Canadian Sports Rivalries – Vancouver Vs Cascadia

December 27, Rogers Arena, Vancouver British Columbia. Back in October, the Seattle Kraken opened their new stadium and played their first-ever game at home to the Vancouver Canucks. The Canucks won the game 4-2 and now are looking forward to hosting the first major league hockey match between Vancouver and Seattle in Vancouver in nearly 100 years. While the Kraken and Canucks are only just at the beginning of their rivalry, the history of the sporting rivalry between Vancouver, Seattle and their neighbour Portland is firmly established in the region’s culture.

In the region of North America known as Cascadia, Vancouver, Seattle and Portland have a rich history against each other in hockey, soccer and basketball. This is the first segment in the Canadian sports rivalries series to feature American teams/cities, but I can assure you, Vancouver’s rivalry with their Cascadian neighbours certainly holds its weight in Canadian sports.

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The Province and States of British Columbia, Washington and Oregon can all trace their modern history back to a shared origin. In North America, European settlement started in the East, it wouldn’t be until the 1800’s that the Pacific North West would see a British/American influx. Prior to the middle of the century, British Columbia, Washington and Oregon all fell under the one territory called Columbia, named after a prominent river in the area. Its capital was Vancouver, situated in modern-day Washington. But the political unity wasn’t to last as the Americans and the British would dispute their borders and eventually come to an agreement to realign their border at the 49th parallel, separating the British-Canadian British Columbia with the American Oregon territory in 1846.

The Washington territory split from Oregon in1853 and after 1863, the modern borders of all three were established. After nearly 160 years since; Vancouver, British Columbia, Portland, Oregon and Seattle, Washington have all established themselves as major international cities. While they may no longer be part of the same entity, there is still a legacy and feeling today of unity amongst the three.

The term Cascadia refers to a bioregion that encompasses the Pacific North West and has also been adopted as a name to define a sense of shared identity within the region. In Cascadia, the people are passionate about their sports teams, and when they face off against each other, all that matters is who can win for their city on the day.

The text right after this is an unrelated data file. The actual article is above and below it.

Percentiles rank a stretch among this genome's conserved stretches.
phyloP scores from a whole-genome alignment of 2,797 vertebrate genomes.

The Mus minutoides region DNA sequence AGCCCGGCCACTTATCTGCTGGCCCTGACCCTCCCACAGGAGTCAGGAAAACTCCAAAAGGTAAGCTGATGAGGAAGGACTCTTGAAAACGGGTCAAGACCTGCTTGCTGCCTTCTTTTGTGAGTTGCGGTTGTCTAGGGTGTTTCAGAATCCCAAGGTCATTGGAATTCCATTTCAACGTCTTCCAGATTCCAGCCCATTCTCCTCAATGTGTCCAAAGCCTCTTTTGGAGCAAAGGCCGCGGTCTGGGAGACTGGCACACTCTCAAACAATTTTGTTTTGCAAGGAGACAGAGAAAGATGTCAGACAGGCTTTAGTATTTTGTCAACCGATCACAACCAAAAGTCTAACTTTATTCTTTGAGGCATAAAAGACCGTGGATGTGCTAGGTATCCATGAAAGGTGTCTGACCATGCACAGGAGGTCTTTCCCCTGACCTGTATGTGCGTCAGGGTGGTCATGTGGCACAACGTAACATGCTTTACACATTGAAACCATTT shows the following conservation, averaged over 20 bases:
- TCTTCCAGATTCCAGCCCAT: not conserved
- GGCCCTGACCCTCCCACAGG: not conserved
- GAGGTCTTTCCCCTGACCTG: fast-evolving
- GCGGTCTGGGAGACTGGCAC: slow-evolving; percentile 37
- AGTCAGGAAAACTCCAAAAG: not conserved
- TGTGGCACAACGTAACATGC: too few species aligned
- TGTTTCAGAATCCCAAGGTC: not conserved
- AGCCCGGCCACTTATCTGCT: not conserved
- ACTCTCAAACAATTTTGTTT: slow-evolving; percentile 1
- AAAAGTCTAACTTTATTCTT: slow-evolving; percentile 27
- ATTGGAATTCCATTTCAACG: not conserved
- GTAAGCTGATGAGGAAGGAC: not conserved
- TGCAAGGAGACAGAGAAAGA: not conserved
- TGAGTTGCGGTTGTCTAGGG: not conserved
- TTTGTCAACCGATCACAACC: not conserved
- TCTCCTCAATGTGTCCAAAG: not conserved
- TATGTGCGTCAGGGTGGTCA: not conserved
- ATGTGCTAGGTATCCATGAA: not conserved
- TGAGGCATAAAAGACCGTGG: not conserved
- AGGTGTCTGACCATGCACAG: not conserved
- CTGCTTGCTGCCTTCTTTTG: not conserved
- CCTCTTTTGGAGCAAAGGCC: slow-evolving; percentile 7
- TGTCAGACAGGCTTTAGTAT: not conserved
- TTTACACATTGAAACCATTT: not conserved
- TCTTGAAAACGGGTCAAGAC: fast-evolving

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The birth of sports rivalry in the region can be traced back to the Pacific Coast Hockey Association (PCHA). The Vancouver Millionaires were established first in 1911, initially, their opponents were BC-based teams from New Westminster and Victoria but that changed in 1914. That was the year the Portland Rosebuds were added to the league when New Westminster relocated down south of the border. Their first ever game was in December 1914 against Vancouver, the Millionaires won the game 6-3 and they would go on to be PCHA champions with the Rosebuds settling for second place. Vancouver would then go on to face the Ottawa Senators in the 1915 Stanley Cup and a 3-0 series sweep meant that Vancouver won the Stanley Cup, the first major trophy won by a team from the Pacific North West.

Vancouver Millionaires

The following season, 1915-16 would see Vancouver and Portland joined by the Seattle Metropolitans meaning for the first time all three cities would compete in a sports league. It would be a season to remember for Portland, they were the 1915-16 PCHA champions and earned the right to be the first American team to compete for the Stanley Cup against the NHL’s Montreal Canadiens, taking the Habs to a deciding game 5 falling just short. Like Vancouver before them, Portland was unable to retain their PCHA crown in 1916-17. That honour was to fall to the Seattle Metropolitans who pipped Vancouver to first place by just two games.

Like Vancouver and Portland beforehand, the Metropolitans competed in the 1917 Stanley Cup against Montreal. Seattle would go one better than Portland, beating the Canadiens 3-1 in the series to become the first American side to win the Stanley Cup. With 2 Stanley Cup wins in three years, the PNW had established itself as a legitimate force in hockey.

The 1919 Seattle Metropolitans competed for the Stanley Cup during the Spanish flu pandemic. (David Eskenazi Collection)